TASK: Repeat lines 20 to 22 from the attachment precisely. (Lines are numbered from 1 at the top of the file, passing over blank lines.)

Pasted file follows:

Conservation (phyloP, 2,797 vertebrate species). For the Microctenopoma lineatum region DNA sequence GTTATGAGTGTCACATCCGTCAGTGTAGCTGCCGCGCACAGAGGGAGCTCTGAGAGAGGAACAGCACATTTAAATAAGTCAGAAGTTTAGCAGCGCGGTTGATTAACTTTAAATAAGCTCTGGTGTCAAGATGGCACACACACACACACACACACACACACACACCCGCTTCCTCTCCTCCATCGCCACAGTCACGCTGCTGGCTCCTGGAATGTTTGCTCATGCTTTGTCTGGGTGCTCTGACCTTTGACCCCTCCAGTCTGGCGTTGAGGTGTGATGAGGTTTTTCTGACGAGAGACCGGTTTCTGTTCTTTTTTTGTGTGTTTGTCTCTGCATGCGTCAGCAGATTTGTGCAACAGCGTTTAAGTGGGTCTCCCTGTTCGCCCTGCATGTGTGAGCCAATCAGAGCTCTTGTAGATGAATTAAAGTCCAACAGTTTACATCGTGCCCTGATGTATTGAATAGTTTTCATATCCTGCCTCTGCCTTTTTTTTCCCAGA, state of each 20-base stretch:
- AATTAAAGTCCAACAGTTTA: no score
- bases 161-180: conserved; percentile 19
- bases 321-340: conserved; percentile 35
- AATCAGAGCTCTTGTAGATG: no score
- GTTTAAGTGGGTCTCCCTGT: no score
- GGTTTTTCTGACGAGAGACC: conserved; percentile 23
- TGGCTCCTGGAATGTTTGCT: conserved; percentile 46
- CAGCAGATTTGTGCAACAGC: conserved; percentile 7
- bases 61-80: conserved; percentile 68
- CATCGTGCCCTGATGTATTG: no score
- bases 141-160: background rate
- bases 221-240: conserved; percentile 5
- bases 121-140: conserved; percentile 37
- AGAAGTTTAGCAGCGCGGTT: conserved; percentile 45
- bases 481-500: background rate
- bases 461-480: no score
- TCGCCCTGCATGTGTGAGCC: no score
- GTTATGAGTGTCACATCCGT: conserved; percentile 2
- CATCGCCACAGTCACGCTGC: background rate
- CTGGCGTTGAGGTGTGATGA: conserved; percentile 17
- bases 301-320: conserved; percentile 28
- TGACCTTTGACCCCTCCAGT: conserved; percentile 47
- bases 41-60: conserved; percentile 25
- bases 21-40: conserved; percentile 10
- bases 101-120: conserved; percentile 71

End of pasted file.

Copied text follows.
- CATCGCCACAGTCACGCTGC: background rate
- CTGGCGTTGAGGTGTGATGA: conserved; percentile 17
- bases 301-320: conserved; percentile 28